3 Questions with Dr. Samuel Juana Smith: Leading the charge against malaria in Sierra Leone

3 Questions with Dr. Samuel Juana Smith: Leading the charge against malaria in Sierra Leone

Dr. Samuel Juana Smith is the program manager for the National Malaria Control Program (NMCP) in Sierra Leone. As a malaria expert, he has nearly a decade of experience leading the nation’s response to malaria. HRH2030’s Capacity Building for Malaria activity supports countries such as Sierra Leone to achieve their malaria control and elimination goals.   

 

  1. Tell us about the malaria situation in Sierra Leone and the success your program has achieved over the past few years.

Malaria is one of the priority public health diseases in Sierra Leone. It transmits throughout the year – so every individual in Sierra Leone is actually at a risk of getting malaria; however, children and pregnant women are most susceptible.

To address the disease burden, we have developed a strategic plan spanning from 2016 to 2020. In collaboration with our partners and other stakeholders, we are working to scale up all the cost-effective interventions at our disposal and ensure that we achieve our set goals and objectives.  For example, we are scaling up robust interventions like bed net distribution and case management – both preventive and curative solutions which have led to slight but important decreases in malaria prevalence and incidence. We do have certain areas in the northern part of Sierra Leone where the burden remains very high, but we have targeted strategies for those areas.

  1. Sierra Leone has also had success in engaging both the public and private sector in the fight against malaria. Can you give us one example of how the private sector is contributing to your efforts?

One of the key initiatives in our strategic plan is to ensure that we strengthen public-private partnerships, because we alone cannot decrease the malaria burden. We need people and partners to complement our efforts. All of us have one common vision, one common goal and objective.

We first partnered with 36 public health facilities around the country to support the implementation of preventive and curative services. We provide them with drugs and diagnostic materials, data collection and reporting tools, coaching and mentoring, and they report to us through the health information system, the DHIS2 platform, where all relevant district-level malaria data is collected and integrated into the national database.

Quite recently, we expanded our efforts to also partner with private pharmaceutical outlets. In Sierra Leone, a lot of people in urban settings purchase over-the-counter malaria drugs when they get a fever, but fever is just one symptom of malaria. This irrational use of antimalarials, antibiotics, and analgesics, is called “polypharmacy.” As a result, we engaged the pharmacy board of Sierra Leone, who have opted to receive support from the NMCP. We now provide them with malaria rapid diagnostic testing (mRDTs) kits free of cost – the same way we provide mRDTs to public health facilities – free of cost!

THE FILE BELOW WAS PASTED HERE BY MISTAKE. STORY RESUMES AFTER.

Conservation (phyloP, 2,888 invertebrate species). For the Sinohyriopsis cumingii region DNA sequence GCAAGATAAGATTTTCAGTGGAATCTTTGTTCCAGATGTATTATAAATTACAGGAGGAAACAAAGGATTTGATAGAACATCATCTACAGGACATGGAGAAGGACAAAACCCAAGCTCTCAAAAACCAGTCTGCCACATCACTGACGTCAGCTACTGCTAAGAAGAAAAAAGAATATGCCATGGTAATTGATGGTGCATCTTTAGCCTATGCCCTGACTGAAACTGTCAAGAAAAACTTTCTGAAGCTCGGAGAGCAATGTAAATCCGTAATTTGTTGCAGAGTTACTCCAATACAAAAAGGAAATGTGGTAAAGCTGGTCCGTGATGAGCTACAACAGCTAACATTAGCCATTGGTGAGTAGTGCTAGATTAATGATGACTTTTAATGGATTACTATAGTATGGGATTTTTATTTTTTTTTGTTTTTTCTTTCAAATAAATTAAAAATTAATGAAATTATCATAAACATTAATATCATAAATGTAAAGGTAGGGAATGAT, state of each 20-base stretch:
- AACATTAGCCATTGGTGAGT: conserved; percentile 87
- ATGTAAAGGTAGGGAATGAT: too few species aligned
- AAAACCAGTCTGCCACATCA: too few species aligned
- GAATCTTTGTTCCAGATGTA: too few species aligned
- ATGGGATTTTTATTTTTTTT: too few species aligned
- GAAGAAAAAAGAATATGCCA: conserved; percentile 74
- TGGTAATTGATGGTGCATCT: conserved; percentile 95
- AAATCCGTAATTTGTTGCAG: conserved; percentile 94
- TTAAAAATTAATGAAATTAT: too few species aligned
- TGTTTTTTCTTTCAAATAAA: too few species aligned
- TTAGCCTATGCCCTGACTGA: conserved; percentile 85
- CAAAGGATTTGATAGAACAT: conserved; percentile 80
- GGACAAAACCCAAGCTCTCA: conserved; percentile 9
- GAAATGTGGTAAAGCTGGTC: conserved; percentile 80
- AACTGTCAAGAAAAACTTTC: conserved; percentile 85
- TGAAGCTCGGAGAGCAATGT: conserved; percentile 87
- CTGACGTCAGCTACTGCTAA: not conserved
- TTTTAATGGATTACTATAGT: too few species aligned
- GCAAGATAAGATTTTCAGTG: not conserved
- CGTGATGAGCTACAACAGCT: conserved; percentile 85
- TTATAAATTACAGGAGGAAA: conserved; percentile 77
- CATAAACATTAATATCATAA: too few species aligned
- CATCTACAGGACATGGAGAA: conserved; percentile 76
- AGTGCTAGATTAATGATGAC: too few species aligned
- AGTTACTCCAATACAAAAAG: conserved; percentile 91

We have since developed and signed a memorandum of understanding with both the public and private institutions to define specific roles and responsibilities in the fight against malaria – because all of us have the same vision: to ensure that we reduce the malaria burden.

  1. Through our Capacity Building for Malaria (CBM) activity, HRH2030 has been working with the NMCP in close coordination with the U.S. President’s Malaria Initiative to build country capacity and improve the effectiveness and efficiency of Global Fund grant implementation, contributing to the overarching shared goal of reducing malaria deaths. How has HRH-CBM been supporting you and your team as you move toward malaria control?

HRH2030-CBM has been very supportive because, first and foremost, they are supporting the national strategic plan. The NMCP’s capacity building component is very crucial, so we’ve been developing our work plan with HRH2030 to ensure that we capacitate the different areas where we think we need to do more. HRH2030 and Kwabena Larbi (the HRH2030 senior technical advisor embedded within the NMCP) were also very involved in our efforts to engage the private sector – in planning, implementation, monitoring, and the like.

I will say, HRH2030 is part and parcel of the program. They are not like an outsider, they are right in it. We plan together, we sit together, we eat together, we monitor together, and we do evaluation together. It has been a very inclusive process, and definitely added value to our entire program and activity output.

Photo: Dr. Samuel Juana Smith in his office. As the National Malaria Control Program manager, he is in charge of the implementation of the national  strategic plan to reduce malaria in Sierra Leone.